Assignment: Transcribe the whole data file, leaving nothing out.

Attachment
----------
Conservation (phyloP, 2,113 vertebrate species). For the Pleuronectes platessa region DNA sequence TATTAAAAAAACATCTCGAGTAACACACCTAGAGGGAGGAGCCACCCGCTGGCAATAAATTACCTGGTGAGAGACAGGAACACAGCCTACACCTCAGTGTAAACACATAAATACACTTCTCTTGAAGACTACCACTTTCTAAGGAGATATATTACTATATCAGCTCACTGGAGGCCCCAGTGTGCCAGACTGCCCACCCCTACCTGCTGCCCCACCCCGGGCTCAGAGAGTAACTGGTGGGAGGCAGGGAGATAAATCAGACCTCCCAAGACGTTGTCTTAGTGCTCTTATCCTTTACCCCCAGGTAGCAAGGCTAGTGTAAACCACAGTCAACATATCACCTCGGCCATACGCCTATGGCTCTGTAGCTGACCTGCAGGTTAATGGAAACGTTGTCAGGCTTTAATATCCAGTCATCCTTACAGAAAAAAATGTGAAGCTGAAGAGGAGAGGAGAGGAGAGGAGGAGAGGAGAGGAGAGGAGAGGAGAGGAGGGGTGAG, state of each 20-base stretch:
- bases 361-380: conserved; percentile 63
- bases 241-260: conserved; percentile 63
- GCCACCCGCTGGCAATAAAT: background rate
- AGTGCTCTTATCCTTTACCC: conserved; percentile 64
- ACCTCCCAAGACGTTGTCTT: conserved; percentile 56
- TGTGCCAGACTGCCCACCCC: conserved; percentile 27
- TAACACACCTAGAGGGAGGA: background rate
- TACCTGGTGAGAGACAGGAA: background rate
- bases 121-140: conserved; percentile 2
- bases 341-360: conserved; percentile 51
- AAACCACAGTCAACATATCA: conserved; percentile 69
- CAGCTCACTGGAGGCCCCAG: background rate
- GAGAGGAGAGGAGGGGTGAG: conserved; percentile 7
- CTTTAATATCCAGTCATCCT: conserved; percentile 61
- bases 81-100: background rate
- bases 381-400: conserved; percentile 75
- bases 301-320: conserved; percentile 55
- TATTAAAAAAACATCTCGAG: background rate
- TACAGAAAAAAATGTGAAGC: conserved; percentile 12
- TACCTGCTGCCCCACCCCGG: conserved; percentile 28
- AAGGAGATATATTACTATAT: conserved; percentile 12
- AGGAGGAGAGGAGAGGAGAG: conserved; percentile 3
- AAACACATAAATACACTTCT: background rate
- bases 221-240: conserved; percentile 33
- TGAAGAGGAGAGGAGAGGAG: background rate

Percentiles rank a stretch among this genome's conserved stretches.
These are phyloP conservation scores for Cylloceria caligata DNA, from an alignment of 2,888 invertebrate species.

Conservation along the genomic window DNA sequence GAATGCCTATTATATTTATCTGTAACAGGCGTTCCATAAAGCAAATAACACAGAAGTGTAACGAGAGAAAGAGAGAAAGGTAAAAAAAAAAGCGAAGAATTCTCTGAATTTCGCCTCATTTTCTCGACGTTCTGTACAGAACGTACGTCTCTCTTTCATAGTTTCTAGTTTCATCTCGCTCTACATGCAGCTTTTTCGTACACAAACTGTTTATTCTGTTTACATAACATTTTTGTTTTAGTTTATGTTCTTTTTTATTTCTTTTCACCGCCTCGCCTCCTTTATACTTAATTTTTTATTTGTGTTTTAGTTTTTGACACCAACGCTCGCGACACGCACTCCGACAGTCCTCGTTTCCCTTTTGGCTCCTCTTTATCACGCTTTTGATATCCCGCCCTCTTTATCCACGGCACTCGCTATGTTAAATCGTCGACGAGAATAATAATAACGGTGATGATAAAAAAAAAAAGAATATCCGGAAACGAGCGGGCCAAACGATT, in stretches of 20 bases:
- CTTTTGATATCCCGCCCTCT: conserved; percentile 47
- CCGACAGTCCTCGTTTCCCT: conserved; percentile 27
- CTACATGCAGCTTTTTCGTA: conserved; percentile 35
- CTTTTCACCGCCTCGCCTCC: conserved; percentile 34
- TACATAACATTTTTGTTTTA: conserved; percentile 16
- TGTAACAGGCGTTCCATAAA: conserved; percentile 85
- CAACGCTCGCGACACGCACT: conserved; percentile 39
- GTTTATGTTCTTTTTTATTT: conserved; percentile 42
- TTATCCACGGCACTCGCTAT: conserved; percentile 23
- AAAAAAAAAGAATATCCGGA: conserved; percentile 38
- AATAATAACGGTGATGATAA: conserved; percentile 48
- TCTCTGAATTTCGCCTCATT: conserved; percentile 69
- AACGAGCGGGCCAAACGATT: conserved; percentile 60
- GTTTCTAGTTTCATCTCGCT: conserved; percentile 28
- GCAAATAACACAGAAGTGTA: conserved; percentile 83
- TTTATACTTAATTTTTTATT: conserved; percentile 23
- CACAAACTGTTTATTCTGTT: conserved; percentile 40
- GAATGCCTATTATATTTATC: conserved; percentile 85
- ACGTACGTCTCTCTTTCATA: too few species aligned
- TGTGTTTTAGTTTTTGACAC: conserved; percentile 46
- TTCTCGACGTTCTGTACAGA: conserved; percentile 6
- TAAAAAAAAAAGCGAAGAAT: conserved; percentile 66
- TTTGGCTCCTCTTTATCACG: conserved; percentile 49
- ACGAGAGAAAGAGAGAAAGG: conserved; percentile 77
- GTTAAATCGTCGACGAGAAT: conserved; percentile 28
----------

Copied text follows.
Conservation (phyloP, 2,113 vertebrate species). For the Pleuronectes platessa region DNA sequence TATTAAAAAAACATCTCGAGTAACACACCTAGAGGGAGGAGCCACCCGCTGGCAATAAATTACCTGGTGAGAGACAGGAACACAGCCTACACCTCAGTGTAAACACATAAATACACTTCTCTTGAAGACTACCACTTTCTAAGGAGATATATTACTATATCAGCTCACTGGAGGCCCCAGTGTGCCAGACTGCCCACCCCTACCTGCTGCCCCACCCCGGGCTCAGAGAGTAACTGGTGGGAGGCAGGGAGATAAATCAGACCTCCCAAGACGTTGTCTTAGTGCTCTTATCCTTTACCCCCAGGTAGCAAGGCTAGTGTAAACCACAGTCAACATATCACCTCGGCCATACGCCTATGGCTCTGTAGCTGACCTGCAGGTTAATGGAAACGTTGTCAGGCTTTAATATCCAGTCATCCTTACAGAAAAAAATGTGAAGCTGAAGAGGAGAGGAGAGGAGAGGAGGAGAGGAGAGGAGAGGAGAGGAGAGGAGGGGTGAG, state of each 20-base stretch:
- bases 361-380: conserved; percentile 63
- bases 241-260: conserved; percentile 63
- GCCACCCGCTGGCAATAAAT: background rate
- AGTGCTCTTATCCTTTACCC: conserved; percentile 64
- ACCTCCCAAGACGTTGTCTT: conserved; percentile 56
- TGTGCCAGACTGCCCACCCC: conserved; percentile 27
- TAACACACCTAGAGGGAGGA: background rate
- TACCTGGTGAGAGACAGGAA: background rate
- bases 121-140: conserved; percentile 2
- bases 341-360: conserved; percentile 51
- AAACCACAGTCAACATATCA: conserved; percentile 69
- CAGCTCACTGGAGGCCCCAG: background rate
- GAGAGGAGAGGAGGGGTGAG: conserved; percentile 7
- CTTTAATATCCAGTCATCCT: conserved; percentile 61
- bases 81-100: background rate
- bases 381-400: conserved; percentile 75
- bases 301-320: conserved; percentile 55
- TATTAAAAAAACATCTCGAG: background rate
- TACAGAAAAAAATGTGAAGC: conserved; percentile 12
- TACCTGCTGCCCCACCCCGG: conserved; percentile 28
- AAGGAGATATATTACTATAT: conserved; percentile 12
- AGGAGGAGAGGAGAGGAGAG: conserved; percentile 3
- AAACACATAAATACACTTCT: background rate
- bases 221-240: conserved; percentile 33
- TGAAGAGGAGAGGAGAGGAG: background rate

Percentiles rank a stretch among this genome's conserved stretches.
These are phyloP conservation scores for Cylloceria caligata DNA, from an alignment of 2,888 invertebrate species.

Conservation along the genomic window DNA sequence GAATGCCTATTATATTTATCTGTAACAGGCGTTCCATAAAGCAAATAACACAGAAGTGTAACGAGAGAAAGAGAGAAAGGTAAAAAAAAAAGCGAAGAATTCTCTGAATTTCGCCTCATTTTCTCGACGTTCTGTACAGAACGTACGTCTCTCTTTCATAGTTTCTAGTTTCATCTCGCTCTACATGCAGCTTTTTCGTACACAAACTGTTTATTCTGTTTACATAACATTTTTGTTTTAGTTTATGTTCTTTTTTATTTCTTTTCACCGCCTCGCCTCCTTTATACTTAATTTTTTATTTGTGTTTTAGTTTTTGACACCAACGCTCGCGACACGCACTCCGACAGTCCTCGTTTCCCTTTTGGCTCCTCTTTATCACGCTTTTGATATCCCGCCCTCTTTATCCACGGCACTCGCTATGTTAAATCGTCGACGAGAATAATAATAACGGTGATGATAAAAAAAAAAAGAATATCCGGAAACGAGCGGGCCAAACGATT, in stretches of 20 bases:
- CTTTTGATATCCCGCCCTCT: conserved; percentile 47
- CCGACAGTCCTCGTTTCCCT: conserved; percentile 27
- CTACATGCAGCTTTTTCGTA: conserved; percentile 35
- CTTTTCACCGCCTCGCCTCC: conserved; percentile 34
- TACATAACATTTTTGTTTTA: conserved; percentile 16
- TGTAACAGGCGTTCCATAAA: conserved; percentile 85
- CAACGCTCGCGACACGCACT: conserved; percentile 39
- GTTTATGTTCTTTTTTATTT: conserved; percentile 42
- TTATCCACGGCACTCGCTAT: conserved; percentile 23
- AAAAAAAAAGAATATCCGGA: conserved; percentile 38
- AATAATAACGGTGATGATAA: conserved; percentile 48
- TCTCTGAATTTCGCCTCATT: conserved; percentile 69
- AACGAGCGGGCCAAACGATT: conserved; percentile 60
- GTTTCTAGTTTCATCTCGCT: conserved; percentile 28
- GCAAATAACACAGAAGTGTA: conserved; percentile 83
- TTTATACTTAATTTTTTATT: conserved; percentile 23
- CACAAACTGTTTATTCTGTT: conserved; percentile 40
- GAATGCCTATTATATTTATC: conserved; percentile 85
- ACGTACGTCTCTCTTTCATA: too few species aligned
- TGTGTTTTAGTTTTTGACAC: conserved; percentile 46
- TTCTCGACGTTCTGTACAGA: conserved; percentile 6
- TAAAAAAAAAAGCGAAGAAT: conserved; percentile 66
- TTTGGCTCCTCTTTATCACG: conserved; percentile 49
- ACGAGAGAAAGAGAGAAAGG: conserved; percentile 77
- GTTAAATCGTCGACGAGAAT: conserved; percentile 28